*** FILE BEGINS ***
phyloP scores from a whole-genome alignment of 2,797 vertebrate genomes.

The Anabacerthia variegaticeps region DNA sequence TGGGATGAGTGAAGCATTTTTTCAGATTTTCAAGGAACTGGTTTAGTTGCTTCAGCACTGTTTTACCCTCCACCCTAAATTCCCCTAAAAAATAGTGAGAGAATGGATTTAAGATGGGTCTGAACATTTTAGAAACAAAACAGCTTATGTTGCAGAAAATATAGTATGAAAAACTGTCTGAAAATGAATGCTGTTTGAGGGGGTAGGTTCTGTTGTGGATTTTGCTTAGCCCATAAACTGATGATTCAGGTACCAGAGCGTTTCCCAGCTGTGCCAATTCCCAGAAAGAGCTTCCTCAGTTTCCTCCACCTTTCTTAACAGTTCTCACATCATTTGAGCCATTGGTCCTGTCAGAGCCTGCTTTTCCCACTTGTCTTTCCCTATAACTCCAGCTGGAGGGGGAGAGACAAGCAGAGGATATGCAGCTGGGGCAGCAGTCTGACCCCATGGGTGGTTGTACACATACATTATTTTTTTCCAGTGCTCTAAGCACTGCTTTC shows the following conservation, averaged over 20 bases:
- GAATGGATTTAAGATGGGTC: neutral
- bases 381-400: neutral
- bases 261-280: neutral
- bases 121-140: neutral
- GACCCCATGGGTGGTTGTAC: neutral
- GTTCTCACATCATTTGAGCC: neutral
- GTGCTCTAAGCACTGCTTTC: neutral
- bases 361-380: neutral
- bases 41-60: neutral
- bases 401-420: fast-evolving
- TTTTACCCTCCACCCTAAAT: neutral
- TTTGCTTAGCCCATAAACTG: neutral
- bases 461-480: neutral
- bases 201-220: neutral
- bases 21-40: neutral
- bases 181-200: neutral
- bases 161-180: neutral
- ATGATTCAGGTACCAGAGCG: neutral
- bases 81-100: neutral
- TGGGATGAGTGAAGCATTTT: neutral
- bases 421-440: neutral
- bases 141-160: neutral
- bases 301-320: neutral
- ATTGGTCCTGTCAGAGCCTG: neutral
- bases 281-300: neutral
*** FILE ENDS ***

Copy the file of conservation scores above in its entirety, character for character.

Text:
phyloP scores from a whole-genome alignment of 2,797 vertebrate genomes.

The Anabacerthia variegaticeps region DNA sequence TGGGATGAGTGAAGCATTTTTTCAGATTTTCAAGGAACTGGTTTAGTTGCTTCAGCACTGTTTTACCCTCCACCCTAAATTCCCCTAAAAAATAGTGAGAGAATGGATTTAAGATGGGTCTGAACATTTTAGAAACAAAACAGCTTATGTTGCAGAAAATATAGTATGAAAAACTGTCTGAAAATGAATGCTGTTTGAGGGGGTAGGTTCTGTTGTGGATTTTGCTTAGCCCATAAACTGATGATTCAGGTACCAGAGCGTTTCCCAGCTGTGCCAATTCCCAGAAAGAGCTTCCTCAGTTTCCTCCACCTTTCTTAACAGTTCTCACATCATTTGAGCCATTGGTCCTGTCAGAGCCTGCTTTTCCCACTTGTCTTTCCCTATAACTCCAGCTGGAGGGGGAGAGACAAGCAGAGGATATGCAGCTGGGGCAGCAGTCTGACCCCATGGGTGGTTGTACACATACATTATTTTTTTCCAGTGCTCTAAGCACTGCTTTC shows the following conservation, averaged over 20 bases:
- GAATGGATTTAAGATGGGTC: neutral
- bases 381-400: neutral
- bases 261-280: neutral
- bases 121-140: neutral
- GACCCCATGGGTGGTTGTAC: neutral
- GTTCTCACATCATTTGAGCC: neutral
- GTGCTCTAAGCACTGCTTTC: neutral
- bases 361-380: neutral
- bases 41-60: neutral
- bases 401-420: fast-evolving
- TTTTACCCTCCACCCTAAAT: neutral
- TTTGCTTAGCCCATAAACTG: neutral
- bases 461-480: neutral
- bases 201-220: neutral
- bases 21-40: neutral
- bases 181-200: neutral
- bases 161-180: neutral
- ATGATTCAGGTACCAGAGCG: neutral
- bases 81-100: neutral
- TGGGATGAGTGAAGCATTTT: neutral
- bases 421-440: neutral
- bases 141-160: neutral
- bases 301-320: neutral
- ATTGGTCCTGTCAGAGCCTG: neutral
- bases 281-300: neutral